79 Titus Caesar Vespasianus succeeded his father Vespasianus as tenth Roman Emperor.

1180 First Battle of Uji, starting the Genpei War in Japan.

1305 The FlemishFrench peace treaty was signed at Athis-sur-Orge.

1314  First War of Scottish Independence The Battle of Bannockburn, south of Stirling, began.

1532  Henry VIII and François I signed a secret treaty against Emperor Charles V.

1565  Turgut Reis (Dragut), commander of the Ottoman navy, died during the Siege of Malta.

1611  The mutinous crew of Henry Hudson‘s fourth voyage set Henry, his son and seven loyal crew members adrift in an open boat in what is now Hudson Bay; they were never heard from again.

1661  Marriage contract between Charles II of England and Catherine of Braganza.

1683  William Penn signed friendship treaty with Lenni Lenape Indians in Pennsylvania.

1713  The French residents of Acadia were given one year to declare allegiance to Britain or leave Nova Scotia.

1757 Battle of Plassey – 3,000 British troops under Robert Clive defeated a 50,000 strong Indian army under Siraj Ud Daulah at Plassey.

1758  Seven Years’ War: Battle of Krefeld – British forces defeated French troops at Krefeld in Germany.

1760 – Seven Years’ War: Battle of Landeshut – Austria defeated Prussia.

1780 American Revolution: Battle of Springfield.

1794  Empress Catherine II of Russia granted Jews permission to settle in Kiev.

1810  John Jacob Astor formed the Pacific Fur Company.

1812  War of 1812: Great Britain revoked the restrictions on American commerce, thus eliminating one of the chief reasons for going to war.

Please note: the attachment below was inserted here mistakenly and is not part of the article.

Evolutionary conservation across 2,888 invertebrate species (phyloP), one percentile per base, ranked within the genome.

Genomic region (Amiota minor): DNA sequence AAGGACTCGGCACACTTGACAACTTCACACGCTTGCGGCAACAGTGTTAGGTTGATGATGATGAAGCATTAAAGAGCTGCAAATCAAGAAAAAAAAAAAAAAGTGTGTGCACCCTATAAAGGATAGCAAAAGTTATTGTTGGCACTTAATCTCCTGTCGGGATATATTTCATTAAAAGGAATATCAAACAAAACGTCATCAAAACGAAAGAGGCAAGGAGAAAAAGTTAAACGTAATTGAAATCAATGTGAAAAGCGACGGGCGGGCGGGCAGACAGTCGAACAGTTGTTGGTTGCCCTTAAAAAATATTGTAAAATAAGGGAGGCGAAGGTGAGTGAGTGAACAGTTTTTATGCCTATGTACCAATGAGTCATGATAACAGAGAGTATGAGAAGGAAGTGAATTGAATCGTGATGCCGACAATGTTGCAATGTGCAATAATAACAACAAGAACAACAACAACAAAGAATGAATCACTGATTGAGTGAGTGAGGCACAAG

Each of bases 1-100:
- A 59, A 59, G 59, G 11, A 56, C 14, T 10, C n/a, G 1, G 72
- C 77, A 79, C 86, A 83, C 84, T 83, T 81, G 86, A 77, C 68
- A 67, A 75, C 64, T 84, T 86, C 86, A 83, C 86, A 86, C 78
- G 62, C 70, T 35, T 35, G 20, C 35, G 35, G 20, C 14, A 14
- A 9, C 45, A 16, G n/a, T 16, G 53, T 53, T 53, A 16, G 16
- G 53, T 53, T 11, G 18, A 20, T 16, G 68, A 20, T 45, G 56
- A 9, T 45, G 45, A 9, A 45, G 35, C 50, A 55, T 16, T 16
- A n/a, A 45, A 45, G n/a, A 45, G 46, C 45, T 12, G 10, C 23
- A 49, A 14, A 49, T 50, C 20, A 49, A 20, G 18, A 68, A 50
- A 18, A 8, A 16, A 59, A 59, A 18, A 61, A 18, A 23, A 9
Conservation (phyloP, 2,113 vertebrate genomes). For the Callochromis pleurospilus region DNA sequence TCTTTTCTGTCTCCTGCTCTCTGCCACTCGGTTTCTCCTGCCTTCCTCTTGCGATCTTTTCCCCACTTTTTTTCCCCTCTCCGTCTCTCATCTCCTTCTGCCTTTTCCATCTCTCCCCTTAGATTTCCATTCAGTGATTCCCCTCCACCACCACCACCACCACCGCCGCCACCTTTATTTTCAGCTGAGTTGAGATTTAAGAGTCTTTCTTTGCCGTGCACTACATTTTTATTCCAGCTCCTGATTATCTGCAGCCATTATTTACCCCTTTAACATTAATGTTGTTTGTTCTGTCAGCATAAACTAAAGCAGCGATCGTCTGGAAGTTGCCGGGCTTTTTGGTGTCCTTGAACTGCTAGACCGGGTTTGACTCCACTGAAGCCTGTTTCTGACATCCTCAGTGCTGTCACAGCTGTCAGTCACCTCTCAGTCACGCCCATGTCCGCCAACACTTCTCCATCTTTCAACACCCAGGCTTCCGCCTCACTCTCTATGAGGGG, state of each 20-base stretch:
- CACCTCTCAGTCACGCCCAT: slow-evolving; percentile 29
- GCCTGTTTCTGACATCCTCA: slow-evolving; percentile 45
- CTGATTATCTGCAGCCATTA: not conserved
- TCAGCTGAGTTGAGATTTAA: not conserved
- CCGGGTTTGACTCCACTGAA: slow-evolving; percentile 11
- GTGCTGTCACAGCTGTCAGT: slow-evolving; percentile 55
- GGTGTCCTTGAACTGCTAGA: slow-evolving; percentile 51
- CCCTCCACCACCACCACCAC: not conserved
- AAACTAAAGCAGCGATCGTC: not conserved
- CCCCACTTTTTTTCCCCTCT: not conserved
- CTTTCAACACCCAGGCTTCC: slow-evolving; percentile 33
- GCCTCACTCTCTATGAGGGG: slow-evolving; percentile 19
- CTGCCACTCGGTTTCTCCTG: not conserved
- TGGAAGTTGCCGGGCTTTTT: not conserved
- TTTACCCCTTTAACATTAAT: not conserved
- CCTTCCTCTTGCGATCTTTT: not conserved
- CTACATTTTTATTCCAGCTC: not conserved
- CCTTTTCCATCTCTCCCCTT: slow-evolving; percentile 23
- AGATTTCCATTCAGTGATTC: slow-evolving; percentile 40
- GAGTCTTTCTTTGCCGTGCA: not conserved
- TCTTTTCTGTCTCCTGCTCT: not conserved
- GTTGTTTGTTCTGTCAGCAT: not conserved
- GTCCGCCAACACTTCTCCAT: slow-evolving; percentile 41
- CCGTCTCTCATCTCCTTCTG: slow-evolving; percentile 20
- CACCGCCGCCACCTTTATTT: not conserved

1812 – Napoleonic Wars: Napoleon I of France invadesd Russia.

1860  The United States Congress established the Government Printing Office.

1865  American Civil War: At Fort Towson in the Oklahoma Territory, Confederate Brigadier General Stand Watie surrendered the last significant rebel army.

1868  Christopher Latham Sholes received a patent for Type-Writer.

1887 The Rocky Mountains Park Act became law in Canada, creating the nation’s first national park, Banff National Park.

1894 King Edward VIII was born (d. 1972).

1894  The International Olympic Committee was founded at the Sorbonne, at the initiative of Baron Pierre de Coubertin.

1914  Mexican Revolution: Francisco Villa took Zacatecas from Victoriano Huerta.

1917  In a game against the Washington Senators, Boston Red Sox pitcher Ernie Shore retired 26 batters in a row after replacing Babe Ruth, who had been ejected for punching the umpire.

1919  Estonian Liberation War: The decisive defeat of German Freikorps (Baltische Landeswehr) forces in the Battle of Cesis (Võnnu lahing). This day is celebrated as Victory Day in Estonia.

1926 The College Board administered the first SAT exam.

1931 Wiley Post and Harold Gatty took off from Roosevelt Field, Long Island in an attempt to circumnavigate the world in a single-engine plane.

1937  Niki Sullivan, American guitarist (The Crickets), was born  (d. 2004) .

1938 The Civil Aeronautics Act was signed into law, forming the Civil Aeronautics Authority in the United States.

1940 Adam Faith, English singer and actor was born, (d 2003).

1940 Stuart Sutcliffe, English musician (The Beatles) , was born (d. 1962).

1940 – World War II: German leader Adolf Hitler surveys newly defeated Paris in now occupied France.

1941 Roger McDonald, Australian author, was born.

1941 The Lithuanian Activist Front declared independence from the Soviet Union and formed the Provisional Government of Lithuania.

1942 World War II: The first selections for the gas chamber at Auschwitz took place on a train load of Jews from Paris.

1942  World War II: Germany’s latest fighter, a Focke-Wulf FW190 was captured intact when it mistakenly landsedat RAF Pembrey in Wales.

1943  World War II: British destroyers HMS Eclipse and HMS Laforey sank the Italian submarine Ascianghi in the Mediterranean after she torpedoed the cruiser HMS Newfoundland.

1945 World War II: The Battle of Okinawa ended when organised resistance of Imperial Japanese Army forces collapsed.

1946  The 1946 Vancouver Island earthquake struck Vancouver Island.